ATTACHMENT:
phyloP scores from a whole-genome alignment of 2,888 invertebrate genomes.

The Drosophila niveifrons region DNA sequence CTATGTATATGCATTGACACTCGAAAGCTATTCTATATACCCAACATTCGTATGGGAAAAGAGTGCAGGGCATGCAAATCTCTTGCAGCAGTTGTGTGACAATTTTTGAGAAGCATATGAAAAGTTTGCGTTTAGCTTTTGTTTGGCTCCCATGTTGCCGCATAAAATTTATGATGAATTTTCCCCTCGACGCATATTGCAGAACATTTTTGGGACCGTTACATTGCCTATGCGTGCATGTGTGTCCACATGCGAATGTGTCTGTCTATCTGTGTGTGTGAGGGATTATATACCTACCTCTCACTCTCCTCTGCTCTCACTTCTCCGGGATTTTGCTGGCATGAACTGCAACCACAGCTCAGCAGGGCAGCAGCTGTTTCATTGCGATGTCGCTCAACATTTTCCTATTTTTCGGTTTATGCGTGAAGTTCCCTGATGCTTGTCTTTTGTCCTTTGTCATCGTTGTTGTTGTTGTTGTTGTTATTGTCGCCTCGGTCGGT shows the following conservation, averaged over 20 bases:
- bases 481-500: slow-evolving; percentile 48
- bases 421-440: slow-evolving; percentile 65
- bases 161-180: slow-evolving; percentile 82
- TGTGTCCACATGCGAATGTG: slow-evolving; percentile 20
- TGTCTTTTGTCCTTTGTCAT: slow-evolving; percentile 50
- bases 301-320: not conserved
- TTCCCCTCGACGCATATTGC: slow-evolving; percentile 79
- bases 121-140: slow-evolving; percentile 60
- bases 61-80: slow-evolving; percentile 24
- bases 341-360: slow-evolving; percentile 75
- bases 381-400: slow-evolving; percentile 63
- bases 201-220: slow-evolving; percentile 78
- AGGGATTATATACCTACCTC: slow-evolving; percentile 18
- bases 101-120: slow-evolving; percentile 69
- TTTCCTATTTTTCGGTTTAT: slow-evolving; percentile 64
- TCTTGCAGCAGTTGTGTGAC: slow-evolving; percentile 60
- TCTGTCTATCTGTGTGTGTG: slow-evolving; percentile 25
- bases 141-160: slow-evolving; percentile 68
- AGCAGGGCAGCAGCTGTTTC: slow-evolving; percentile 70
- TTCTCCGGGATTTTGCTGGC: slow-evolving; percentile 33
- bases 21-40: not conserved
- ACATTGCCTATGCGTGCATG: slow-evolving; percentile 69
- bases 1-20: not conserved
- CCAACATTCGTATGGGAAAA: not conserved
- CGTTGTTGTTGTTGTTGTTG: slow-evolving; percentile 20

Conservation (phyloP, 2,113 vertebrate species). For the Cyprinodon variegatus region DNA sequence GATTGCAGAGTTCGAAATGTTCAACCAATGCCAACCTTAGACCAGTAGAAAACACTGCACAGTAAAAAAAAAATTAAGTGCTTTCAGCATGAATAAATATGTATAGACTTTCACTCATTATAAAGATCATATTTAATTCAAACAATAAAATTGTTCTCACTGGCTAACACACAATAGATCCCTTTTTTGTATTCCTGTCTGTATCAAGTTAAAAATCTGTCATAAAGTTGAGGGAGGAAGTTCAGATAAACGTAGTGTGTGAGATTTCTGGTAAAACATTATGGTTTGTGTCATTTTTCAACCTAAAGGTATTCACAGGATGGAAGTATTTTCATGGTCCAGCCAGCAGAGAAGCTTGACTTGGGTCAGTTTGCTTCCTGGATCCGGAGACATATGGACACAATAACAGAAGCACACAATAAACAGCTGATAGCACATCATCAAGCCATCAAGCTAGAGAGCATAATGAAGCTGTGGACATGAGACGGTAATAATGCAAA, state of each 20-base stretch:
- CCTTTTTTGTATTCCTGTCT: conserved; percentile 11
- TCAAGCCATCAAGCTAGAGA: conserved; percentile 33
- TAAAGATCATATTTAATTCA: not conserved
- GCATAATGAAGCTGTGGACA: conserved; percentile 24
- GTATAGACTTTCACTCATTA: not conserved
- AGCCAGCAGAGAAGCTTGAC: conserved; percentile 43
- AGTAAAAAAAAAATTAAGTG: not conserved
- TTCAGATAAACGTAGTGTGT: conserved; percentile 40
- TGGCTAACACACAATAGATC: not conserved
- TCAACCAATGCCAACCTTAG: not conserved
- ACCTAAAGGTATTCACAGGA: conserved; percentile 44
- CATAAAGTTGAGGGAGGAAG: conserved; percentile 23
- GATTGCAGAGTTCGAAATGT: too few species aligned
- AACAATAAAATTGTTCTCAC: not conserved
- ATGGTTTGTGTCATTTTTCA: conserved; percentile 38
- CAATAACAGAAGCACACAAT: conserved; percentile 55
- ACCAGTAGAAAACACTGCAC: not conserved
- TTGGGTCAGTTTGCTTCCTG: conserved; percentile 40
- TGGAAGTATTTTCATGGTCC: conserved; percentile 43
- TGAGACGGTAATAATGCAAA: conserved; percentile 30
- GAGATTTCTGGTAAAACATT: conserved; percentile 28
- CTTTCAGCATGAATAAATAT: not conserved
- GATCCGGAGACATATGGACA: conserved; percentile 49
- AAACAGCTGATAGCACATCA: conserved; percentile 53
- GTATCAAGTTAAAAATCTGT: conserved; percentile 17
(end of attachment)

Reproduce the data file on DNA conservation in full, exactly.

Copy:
phyloP scores from a whole-genome alignment of 2,888 invertebrate genomes.

The Drosophila niveifrons region DNA sequence CTATGTATATGCATTGACACTCGAAAGCTATTCTATATACCCAACATTCGTATGGGAAAAGAGTGCAGGGCATGCAAATCTCTTGCAGCAGTTGTGTGACAATTTTTGAGAAGCATATGAAAAGTTTGCGTTTAGCTTTTGTTTGGCTCCCATGTTGCCGCATAAAATTTATGATGAATTTTCCCCTCGACGCATATTGCAGAACATTTTTGGGACCGTTACATTGCCTATGCGTGCATGTGTGTCCACATGCGAATGTGTCTGTCTATCTGTGTGTGTGAGGGATTATATACCTACCTCTCACTCTCCTCTGCTCTCACTTCTCCGGGATTTTGCTGGCATGAACTGCAACCACAGCTCAGCAGGGCAGCAGCTGTTTCATTGCGATGTCGCTCAACATTTTCCTATTTTTCGGTTTATGCGTGAAGTTCCCTGATGCTTGTCTTTTGTCCTTTGTCATCGTTGTTGTTGTTGTTGTTGTTATTGTCGCCTCGGTCGGT shows the following conservation, averaged over 20 bases:
- bases 481-500: slow-evolving; percentile 48
- bases 421-440: slow-evolving; percentile 65
- bases 161-180: slow-evolving; percentile 82
- TGTGTCCACATGCGAATGTG: slow-evolving; percentile 20
- TGTCTTTTGTCCTTTGTCAT: slow-evolving; percentile 50
- bases 301-320: not conserved
- TTCCCCTCGACGCATATTGC: slow-evolving; percentile 79
- bases 121-140: slow-evolving; percentile 60
- bases 61-80: slow-evolving; percentile 24
- bases 341-360: slow-evolving; percentile 75
- bases 381-400: slow-evolving; percentile 63
- bases 201-220: slow-evolving; percentile 78
- AGGGATTATATACCTACCTC: slow-evolving; percentile 18
- bases 101-120: slow-evolving; percentile 69
- TTTCCTATTTTTCGGTTTAT: slow-evolving; percentile 64
- TCTTGCAGCAGTTGTGTGAC: slow-evolving; percentile 60
- TCTGTCTATCTGTGTGTGTG: slow-evolving; percentile 25
- bases 141-160: slow-evolving; percentile 68
- AGCAGGGCAGCAGCTGTTTC: slow-evolving; percentile 70
- TTCTCCGGGATTTTGCTGGC: slow-evolving; percentile 33
- bases 21-40: not conserved
- ACATTGCCTATGCGTGCATG: slow-evolving; percentile 69
- bases 1-20: not conserved
- CCAACATTCGTATGGGAAAA: not conserved
- CGTTGTTGTTGTTGTTGTTG: slow-evolving; percentile 20

Conservation (phyloP, 2,113 vertebrate species). For the Cyprinodon variegatus region DNA sequence GATTGCAGAGTTCGAAATGTTCAACCAATGCCAACCTTAGACCAGTAGAAAACACTGCACAGTAAAAAAAAAATTAAGTGCTTTCAGCATGAATAAATATGTATAGACTTTCACTCATTATAAAGATCATATTTAATTCAAACAATAAAATTGTTCTCACTGGCTAACACACAATAGATCCCTTTTTTGTATTCCTGTCTGTATCAAGTTAAAAATCTGTCATAAAGTTGAGGGAGGAAGTTCAGATAAACGTAGTGTGTGAGATTTCTGGTAAAACATTATGGTTTGTGTCATTTTTCAACCTAAAGGTATTCACAGGATGGAAGTATTTTCATGGTCCAGCCAGCAGAGAAGCTTGACTTGGGTCAGTTTGCTTCCTGGATCCGGAGACATATGGACACAATAACAGAAGCACACAATAAACAGCTGATAGCACATCATCAAGCCATCAAGCTAGAGAGCATAATGAAGCTGTGGACATGAGACGGTAATAATGCAAA, state of each 20-base stretch:
- CCTTTTTTGTATTCCTGTCT: conserved; percentile 11
- TCAAGCCATCAAGCTAGAGA: conserved; percentile 33
- TAAAGATCATATTTAATTCA: not conserved
- GCATAATGAAGCTGTGGACA: conserved; percentile 24
- GTATAGACTTTCACTCATTA: not conserved
- AGCCAGCAGAGAAGCTTGAC: conserved; percentile 43
- AGTAAAAAAAAAATTAAGTG: not conserved
- TTCAGATAAACGTAGTGTGT: conserved; percentile 40
- TGGCTAACACACAATAGATC: not conserved
- TCAACCAATGCCAACCTTAG: not conserved
- ACCTAAAGGTATTCACAGGA: conserved; percentile 44
- CATAAAGTTGAGGGAGGAAG: conserved; percentile 23
- GATTGCAGAGTTCGAAATGT: too few species aligned
- AACAATAAAATTGTTCTCAC: not conserved
- ATGGTTTGTGTCATTTTTCA: conserved; percentile 38
- CAATAACAGAAGCACACAAT: conserved; percentile 55
- ACCAGTAGAAAACACTGCAC: not conserved
- TTGGGTCAGTTTGCTTCCTG: conserved; percentile 40
- TGGAAGTATTTTCATGGTCC: conserved; percentile 43
- TGAGACGGTAATAATGCAAA: conserved; percentile 30
- GAGATTTCTGGTAAAACATT: conserved; percentile 28
- CTTTCAGCATGAATAAATAT: not conserved
- GATCCGGAGACATATGGACA: conserved; percentile 49
- AAACAGCTGATAGCACATCA: conserved; percentile 53
- GTATCAAGTTAAAAATCTGT: conserved; percentile 17